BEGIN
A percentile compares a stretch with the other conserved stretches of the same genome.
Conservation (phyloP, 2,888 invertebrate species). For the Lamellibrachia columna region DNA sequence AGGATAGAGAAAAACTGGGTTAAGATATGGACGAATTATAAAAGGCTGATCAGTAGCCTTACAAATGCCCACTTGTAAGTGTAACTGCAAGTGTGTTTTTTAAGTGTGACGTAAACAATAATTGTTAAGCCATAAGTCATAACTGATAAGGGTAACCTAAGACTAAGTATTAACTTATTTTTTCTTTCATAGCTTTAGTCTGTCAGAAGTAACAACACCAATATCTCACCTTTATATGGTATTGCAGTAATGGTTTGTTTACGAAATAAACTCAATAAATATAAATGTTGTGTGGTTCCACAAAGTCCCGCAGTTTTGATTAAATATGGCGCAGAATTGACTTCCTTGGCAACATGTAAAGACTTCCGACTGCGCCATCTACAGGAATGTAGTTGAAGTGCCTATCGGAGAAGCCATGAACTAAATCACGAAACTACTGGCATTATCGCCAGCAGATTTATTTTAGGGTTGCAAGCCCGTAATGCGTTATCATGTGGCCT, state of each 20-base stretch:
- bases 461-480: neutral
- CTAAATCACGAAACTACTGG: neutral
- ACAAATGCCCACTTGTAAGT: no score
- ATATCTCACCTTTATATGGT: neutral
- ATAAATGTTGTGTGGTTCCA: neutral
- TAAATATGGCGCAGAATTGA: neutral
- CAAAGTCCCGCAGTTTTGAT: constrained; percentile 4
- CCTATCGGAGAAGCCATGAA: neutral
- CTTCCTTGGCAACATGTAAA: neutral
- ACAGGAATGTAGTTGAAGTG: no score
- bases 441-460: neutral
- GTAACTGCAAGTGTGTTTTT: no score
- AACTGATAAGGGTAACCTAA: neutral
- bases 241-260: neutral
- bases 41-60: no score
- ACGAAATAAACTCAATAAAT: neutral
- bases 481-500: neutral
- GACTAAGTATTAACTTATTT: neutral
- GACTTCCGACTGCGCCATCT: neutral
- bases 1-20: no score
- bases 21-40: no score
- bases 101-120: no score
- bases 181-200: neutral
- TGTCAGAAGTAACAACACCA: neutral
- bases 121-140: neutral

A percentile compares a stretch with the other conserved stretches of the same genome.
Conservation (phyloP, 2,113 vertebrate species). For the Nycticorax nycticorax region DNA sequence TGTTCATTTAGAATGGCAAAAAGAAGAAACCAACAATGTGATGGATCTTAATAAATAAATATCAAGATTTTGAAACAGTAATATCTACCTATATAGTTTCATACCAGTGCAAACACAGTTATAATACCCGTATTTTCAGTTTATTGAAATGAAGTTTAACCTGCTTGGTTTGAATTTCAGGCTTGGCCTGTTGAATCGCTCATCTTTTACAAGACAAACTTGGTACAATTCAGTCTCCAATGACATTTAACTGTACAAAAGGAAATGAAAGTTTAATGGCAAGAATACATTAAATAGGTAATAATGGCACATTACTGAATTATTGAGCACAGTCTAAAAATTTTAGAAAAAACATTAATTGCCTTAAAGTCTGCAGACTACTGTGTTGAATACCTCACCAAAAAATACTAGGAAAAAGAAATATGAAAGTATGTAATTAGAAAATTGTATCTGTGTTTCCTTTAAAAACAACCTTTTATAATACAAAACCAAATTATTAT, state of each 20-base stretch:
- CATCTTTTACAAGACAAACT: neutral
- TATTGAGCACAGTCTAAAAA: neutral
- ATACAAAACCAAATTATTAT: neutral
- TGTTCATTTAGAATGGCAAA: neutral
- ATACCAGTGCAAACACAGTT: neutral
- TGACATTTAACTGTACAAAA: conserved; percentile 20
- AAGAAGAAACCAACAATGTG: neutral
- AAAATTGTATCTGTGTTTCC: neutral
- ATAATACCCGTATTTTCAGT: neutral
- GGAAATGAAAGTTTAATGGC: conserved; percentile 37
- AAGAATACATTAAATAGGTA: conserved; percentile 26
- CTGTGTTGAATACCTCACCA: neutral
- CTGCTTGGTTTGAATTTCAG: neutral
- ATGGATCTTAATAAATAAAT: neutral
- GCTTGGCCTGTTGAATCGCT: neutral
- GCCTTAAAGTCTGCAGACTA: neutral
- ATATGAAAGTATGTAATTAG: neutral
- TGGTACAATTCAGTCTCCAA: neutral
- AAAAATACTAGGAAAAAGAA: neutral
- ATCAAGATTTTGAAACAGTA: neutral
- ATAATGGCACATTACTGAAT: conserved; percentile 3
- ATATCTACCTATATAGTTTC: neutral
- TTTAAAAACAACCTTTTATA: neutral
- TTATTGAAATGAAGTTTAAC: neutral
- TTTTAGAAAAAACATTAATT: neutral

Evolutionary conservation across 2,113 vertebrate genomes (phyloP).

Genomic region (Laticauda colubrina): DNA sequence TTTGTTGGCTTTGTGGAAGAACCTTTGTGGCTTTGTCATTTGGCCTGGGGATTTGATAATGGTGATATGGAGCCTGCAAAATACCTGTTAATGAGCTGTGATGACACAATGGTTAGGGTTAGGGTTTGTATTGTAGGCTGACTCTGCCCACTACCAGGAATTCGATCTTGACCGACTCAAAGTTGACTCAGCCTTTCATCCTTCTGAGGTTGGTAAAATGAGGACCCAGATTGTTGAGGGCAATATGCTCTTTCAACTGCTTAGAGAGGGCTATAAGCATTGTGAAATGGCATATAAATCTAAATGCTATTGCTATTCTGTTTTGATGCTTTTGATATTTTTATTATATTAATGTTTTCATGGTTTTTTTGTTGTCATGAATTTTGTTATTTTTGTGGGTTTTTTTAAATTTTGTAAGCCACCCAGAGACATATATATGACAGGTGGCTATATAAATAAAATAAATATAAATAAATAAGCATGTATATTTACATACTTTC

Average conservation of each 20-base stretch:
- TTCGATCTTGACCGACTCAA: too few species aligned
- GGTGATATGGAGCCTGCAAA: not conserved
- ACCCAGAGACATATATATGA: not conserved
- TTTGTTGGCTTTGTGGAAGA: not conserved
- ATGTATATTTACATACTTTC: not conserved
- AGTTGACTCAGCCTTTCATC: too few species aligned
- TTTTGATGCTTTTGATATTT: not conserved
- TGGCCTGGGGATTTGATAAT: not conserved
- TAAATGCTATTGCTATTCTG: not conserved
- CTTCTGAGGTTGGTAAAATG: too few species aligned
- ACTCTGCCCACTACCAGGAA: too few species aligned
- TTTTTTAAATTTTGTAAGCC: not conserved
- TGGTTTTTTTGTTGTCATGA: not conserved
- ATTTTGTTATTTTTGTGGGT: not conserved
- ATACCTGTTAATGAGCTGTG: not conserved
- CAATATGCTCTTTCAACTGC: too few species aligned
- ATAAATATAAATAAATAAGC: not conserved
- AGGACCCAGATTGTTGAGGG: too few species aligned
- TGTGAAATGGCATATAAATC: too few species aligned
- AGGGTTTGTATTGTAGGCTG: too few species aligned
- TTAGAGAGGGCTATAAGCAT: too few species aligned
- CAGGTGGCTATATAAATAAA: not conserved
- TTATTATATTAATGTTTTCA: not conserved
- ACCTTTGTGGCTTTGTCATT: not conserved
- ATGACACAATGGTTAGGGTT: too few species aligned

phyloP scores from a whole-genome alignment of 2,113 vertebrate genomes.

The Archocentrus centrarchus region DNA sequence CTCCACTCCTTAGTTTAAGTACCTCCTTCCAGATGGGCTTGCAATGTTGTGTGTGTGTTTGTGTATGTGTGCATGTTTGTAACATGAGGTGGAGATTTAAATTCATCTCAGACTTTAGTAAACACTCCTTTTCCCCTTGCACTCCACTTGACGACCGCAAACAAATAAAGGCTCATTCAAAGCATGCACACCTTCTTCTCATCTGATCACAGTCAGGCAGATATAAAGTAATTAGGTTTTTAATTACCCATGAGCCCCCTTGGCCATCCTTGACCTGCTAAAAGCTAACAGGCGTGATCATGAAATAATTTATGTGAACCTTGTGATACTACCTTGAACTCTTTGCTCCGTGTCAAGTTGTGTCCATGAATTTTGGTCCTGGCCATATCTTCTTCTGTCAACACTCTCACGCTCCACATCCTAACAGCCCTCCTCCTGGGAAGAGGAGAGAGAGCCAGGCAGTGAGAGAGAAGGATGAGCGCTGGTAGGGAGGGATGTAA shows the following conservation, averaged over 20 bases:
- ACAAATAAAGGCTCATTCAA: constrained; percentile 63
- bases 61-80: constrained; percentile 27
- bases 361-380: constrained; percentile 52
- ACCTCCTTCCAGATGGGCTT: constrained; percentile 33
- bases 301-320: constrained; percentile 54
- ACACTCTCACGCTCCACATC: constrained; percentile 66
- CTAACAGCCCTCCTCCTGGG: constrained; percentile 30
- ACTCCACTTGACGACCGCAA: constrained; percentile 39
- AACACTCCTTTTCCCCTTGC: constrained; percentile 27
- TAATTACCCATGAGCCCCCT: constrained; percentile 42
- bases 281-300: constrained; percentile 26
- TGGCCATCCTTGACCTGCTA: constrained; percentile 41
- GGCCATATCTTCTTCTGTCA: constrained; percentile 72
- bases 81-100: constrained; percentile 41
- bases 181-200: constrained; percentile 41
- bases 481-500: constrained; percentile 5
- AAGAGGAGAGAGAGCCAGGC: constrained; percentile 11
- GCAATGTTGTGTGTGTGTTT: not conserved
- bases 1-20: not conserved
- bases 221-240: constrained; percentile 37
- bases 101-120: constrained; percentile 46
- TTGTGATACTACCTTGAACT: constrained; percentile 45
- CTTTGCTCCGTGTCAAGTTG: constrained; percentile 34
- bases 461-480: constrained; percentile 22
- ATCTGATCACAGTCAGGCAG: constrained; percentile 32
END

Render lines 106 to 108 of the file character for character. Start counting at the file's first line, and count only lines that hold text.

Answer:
- TTGTGATACTACCTTGAACT: constrained; percentile 45
- CTTTGCTCCGTGTCAAGTTG: constrained; percentile 34
- bases 461-480: constrained; percentile 22